FILMRISE (2017)

 

Director: Dan Bush

 

Starring: Francesca Eastwood, Taryn Manning, Scott Haze, Q’orianka Kilcher, Clifton Collins Jr., James Franco

“There’s a vault downstairs, but it’s haunted.”

 

“Ok, don’t really fancy that. We’ll rob another bank. Cheers.”

 

That’s how the exchange within the movie would probably go in real life. The delightful thing about horror movies is the lack of common sense shared by the characters, and God bless ‘em. A gang of wired robbers attempt to rob a bank – one which has seen its fair share of robberies in the past – when the assistant manager drops the ghoulish bombshell. Unperturbed, the robbers continue with their mission which, obviously, is doomed to fail.

That’s not a spoiler, it’s just obvious.

 

The day of the robbery is like any other day, one that’s winding to a close as staff begin to lust over going home. The local police detective Iger (Collins Jr.) casually and creepily flirts with the head teller Susan (Kilcher) as a petite lady, Leah (Eastwood) is taken for an interview with the manager. The standard pain-in-the-arse customer, Vee (Manning), is arguing with another teller over bounced cheques. Outside, a few shifty firemen have broken away from a blazing fire downtown. Within minutes, the firemen have entered and secured the bank, revealing themselves to be the robbers along with sisters Leah and Vee who begin taking hostages.

 

Breaking into the banks safe, they find around $70k. As they all need money to pay off various debts, that amount just won’t cut it. Their growing panic and rage are softened slightly when assistant manager Ed (Franco) calmly explains that there is a vault that contains millions of dollars, but it hasn’t been opened for decades and no one dares go near it – something evil lurks within it. Ignoring the warning, the gang set about opening the vault and claiming the riches, however the heist is quickly halted as the evil is released – and it has history with bank robbers.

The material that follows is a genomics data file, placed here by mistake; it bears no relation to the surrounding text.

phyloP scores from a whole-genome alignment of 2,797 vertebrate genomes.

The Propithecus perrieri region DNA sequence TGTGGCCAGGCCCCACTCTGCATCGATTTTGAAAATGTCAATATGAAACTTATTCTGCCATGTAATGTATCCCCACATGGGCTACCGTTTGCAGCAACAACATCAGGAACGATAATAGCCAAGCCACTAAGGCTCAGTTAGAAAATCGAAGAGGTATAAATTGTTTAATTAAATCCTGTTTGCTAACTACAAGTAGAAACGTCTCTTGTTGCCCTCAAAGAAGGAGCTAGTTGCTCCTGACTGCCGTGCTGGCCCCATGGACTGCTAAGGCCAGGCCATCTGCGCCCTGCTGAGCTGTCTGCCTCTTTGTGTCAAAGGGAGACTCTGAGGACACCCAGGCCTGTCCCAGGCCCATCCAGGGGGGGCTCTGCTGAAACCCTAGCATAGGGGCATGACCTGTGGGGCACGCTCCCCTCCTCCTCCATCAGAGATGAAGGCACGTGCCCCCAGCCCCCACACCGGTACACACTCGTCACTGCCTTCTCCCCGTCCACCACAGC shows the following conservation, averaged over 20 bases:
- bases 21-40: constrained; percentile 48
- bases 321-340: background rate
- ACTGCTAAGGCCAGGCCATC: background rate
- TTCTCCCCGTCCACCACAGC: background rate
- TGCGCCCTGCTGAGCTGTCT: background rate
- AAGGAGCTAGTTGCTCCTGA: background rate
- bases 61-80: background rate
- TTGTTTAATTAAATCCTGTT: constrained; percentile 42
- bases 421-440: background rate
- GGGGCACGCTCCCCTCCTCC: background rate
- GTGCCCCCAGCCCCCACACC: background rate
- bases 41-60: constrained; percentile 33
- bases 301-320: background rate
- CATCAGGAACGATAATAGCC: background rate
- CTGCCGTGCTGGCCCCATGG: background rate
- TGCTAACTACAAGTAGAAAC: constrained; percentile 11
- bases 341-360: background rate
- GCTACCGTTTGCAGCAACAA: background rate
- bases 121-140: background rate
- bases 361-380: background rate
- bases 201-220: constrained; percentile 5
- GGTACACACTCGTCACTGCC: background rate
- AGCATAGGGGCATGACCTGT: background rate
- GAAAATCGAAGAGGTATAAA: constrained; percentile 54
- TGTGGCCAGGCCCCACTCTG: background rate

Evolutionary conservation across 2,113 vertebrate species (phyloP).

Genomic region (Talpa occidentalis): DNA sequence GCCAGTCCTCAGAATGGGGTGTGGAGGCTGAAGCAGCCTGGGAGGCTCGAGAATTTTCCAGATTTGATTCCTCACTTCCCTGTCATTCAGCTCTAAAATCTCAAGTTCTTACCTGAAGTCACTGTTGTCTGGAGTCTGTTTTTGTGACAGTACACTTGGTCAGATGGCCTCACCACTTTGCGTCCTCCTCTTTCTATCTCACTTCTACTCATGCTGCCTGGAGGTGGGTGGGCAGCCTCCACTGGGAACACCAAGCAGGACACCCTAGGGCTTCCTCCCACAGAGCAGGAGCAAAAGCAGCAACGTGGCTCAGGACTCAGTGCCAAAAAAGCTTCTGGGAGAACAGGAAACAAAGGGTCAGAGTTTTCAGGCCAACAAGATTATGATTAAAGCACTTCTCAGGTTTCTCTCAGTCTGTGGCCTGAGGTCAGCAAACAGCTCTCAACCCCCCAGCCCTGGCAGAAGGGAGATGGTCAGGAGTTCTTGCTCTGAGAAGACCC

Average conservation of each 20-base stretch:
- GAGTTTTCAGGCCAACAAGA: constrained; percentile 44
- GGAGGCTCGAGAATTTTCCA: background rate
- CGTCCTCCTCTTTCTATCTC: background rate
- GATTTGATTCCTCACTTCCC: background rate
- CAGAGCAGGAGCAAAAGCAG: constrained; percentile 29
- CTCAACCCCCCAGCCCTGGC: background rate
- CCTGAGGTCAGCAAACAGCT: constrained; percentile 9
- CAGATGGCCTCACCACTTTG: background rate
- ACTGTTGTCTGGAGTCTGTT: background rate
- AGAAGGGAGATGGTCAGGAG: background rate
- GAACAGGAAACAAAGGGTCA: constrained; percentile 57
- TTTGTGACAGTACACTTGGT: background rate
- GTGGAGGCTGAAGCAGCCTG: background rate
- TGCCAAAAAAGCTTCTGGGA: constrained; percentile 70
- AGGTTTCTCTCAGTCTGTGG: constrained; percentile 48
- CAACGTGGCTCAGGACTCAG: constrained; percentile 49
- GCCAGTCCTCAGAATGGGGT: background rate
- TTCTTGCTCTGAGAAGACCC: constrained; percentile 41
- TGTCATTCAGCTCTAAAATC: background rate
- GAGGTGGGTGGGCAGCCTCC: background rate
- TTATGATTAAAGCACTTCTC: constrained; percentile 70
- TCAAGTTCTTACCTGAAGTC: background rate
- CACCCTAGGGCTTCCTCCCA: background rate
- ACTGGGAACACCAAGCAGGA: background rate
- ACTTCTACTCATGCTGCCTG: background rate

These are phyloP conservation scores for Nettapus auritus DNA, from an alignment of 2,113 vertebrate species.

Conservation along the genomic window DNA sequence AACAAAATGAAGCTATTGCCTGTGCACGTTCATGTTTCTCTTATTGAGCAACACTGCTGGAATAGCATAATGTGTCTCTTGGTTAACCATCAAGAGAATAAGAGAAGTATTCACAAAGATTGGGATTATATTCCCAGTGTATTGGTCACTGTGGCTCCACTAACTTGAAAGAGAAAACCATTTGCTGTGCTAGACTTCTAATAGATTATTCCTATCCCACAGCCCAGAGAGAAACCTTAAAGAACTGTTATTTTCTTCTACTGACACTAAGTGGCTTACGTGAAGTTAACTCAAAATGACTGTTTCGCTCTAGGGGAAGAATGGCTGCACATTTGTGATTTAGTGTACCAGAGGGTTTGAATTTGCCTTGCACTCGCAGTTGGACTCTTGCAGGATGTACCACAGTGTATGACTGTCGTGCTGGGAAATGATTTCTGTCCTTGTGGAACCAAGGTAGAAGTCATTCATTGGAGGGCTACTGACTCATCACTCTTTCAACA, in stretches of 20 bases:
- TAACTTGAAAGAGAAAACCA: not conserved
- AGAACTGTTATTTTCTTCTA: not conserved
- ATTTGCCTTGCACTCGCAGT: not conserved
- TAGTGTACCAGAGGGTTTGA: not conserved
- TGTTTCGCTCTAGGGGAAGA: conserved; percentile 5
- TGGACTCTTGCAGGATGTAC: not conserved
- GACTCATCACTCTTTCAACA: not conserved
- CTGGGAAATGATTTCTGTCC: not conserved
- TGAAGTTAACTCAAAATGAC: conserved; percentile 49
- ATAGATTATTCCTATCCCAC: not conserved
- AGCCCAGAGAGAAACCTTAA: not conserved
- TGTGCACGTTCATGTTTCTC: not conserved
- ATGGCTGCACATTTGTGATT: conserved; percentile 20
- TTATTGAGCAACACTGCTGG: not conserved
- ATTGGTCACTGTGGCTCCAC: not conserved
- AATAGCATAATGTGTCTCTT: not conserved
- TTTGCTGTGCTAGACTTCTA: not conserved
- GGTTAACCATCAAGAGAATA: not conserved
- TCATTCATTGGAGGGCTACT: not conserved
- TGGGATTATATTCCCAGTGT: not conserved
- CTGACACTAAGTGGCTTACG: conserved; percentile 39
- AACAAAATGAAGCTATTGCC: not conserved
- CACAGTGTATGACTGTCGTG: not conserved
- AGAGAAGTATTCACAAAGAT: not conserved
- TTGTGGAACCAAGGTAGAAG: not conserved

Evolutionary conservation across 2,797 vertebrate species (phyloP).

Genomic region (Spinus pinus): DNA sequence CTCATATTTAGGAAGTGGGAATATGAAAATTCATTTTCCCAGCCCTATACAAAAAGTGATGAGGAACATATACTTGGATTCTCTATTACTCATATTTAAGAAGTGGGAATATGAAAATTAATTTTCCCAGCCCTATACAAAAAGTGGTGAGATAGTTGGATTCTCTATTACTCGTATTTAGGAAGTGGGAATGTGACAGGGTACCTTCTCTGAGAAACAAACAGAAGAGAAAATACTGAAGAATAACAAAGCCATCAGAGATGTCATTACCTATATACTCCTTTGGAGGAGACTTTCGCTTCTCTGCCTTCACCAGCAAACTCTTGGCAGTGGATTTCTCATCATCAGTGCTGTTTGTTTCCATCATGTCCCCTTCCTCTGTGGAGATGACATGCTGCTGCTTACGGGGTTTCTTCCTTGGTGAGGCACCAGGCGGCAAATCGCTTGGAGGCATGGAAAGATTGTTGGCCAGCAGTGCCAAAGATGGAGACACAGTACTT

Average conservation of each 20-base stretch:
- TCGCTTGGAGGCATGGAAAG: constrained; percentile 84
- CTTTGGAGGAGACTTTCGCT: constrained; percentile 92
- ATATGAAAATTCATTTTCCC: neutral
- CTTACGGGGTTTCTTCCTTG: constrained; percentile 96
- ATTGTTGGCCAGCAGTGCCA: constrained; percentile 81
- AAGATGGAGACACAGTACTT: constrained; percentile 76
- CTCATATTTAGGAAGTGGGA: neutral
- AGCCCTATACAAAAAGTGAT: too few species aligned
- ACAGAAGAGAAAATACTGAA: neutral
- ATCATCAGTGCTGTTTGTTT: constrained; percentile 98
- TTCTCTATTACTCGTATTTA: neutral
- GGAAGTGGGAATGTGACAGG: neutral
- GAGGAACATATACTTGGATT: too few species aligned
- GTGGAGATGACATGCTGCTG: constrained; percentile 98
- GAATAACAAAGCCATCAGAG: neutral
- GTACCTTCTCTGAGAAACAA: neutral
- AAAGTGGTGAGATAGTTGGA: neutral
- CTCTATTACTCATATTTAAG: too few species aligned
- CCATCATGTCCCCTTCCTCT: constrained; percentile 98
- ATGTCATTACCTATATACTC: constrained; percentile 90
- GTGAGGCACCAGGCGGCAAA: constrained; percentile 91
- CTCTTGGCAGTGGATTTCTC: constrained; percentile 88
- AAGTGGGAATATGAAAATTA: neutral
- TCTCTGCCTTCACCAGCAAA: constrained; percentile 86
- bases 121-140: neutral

A horror-heist movie sounds cool, and it’d be even cooler if it was pulled off successfully. Thankfully it was - in 2016’s Don’t Breathe and less successfully in Dead Heist (shudder). The Vault begins excellently as it shifts from character to character, beckoning the audience to solve who is honest and who has wrong intentions. It’s a promising, slow setup. Unfortunately, the movie races into gear too quickly and the resulting hodgepodge heist/undead flick quickly dissipates into folly.

 

The intersecting stories suffer from editing issues and, simply, writing issues. The action flits between random interjections of the bank holdup to dark corridors where nothing tense transpires – the framing doesn’t work and the way the movie is shot doesn’t lend itself to great horror. The characters come and go for large parts of the movie, sometimes popping up erratically to do nothing and receive next to no depth, which isn’t ideal as the story revolves around the familial aspect of the gang - though Francesca Eastwood was capable of leading the movie and was OK for her role. The hostages may as well have been non-existent as they’re thrown into a room and forgotten about. The lurking evil isn’t really that shocking and the movies twist is spoiled halfway through the movie.

 

The soundtrack throughout was horrible. Jarring and out of sync with what was happening on screen.

 

Aaaaand….breathe.

 

As mentioned, the beginning is a great set up, the characters revealing their tones slowly and the realisation that the staff are being duped was a satisfying entry. When the gang did begin to receive some characterisation, they were painted as flawed and sympathetic (kind of) which is nice to see from the standard good guy vs. bad guy routine, but it was too sparse and fleeting to really resonate. James Franco sported a fine moustache/top lip tickler, but that was pretty much his involvement in a cameo appearance to pass the time before his next big project.

 

Where Don’t Breathe utilised long stretches of silence to ramp up the tension and uses every inch of their surroundings to create a claustrophobic, maze-like setting, The Vault fails on both accounts. The key protagonist and antagonist are developed in that movie whereas here, there’s nothing of the sort. It’s a shame because had the movie continued with a mystery-thriller story that was hinted at right away, then The Vault could’ve been so much better. For few good ideas here, the swathes of negatives are far more prominent.

 

I’ll stick to online banking, you can keep your vault.

September 3rd 2017

© 2016 Matt Hudson / What I Watched Tonight / Essex

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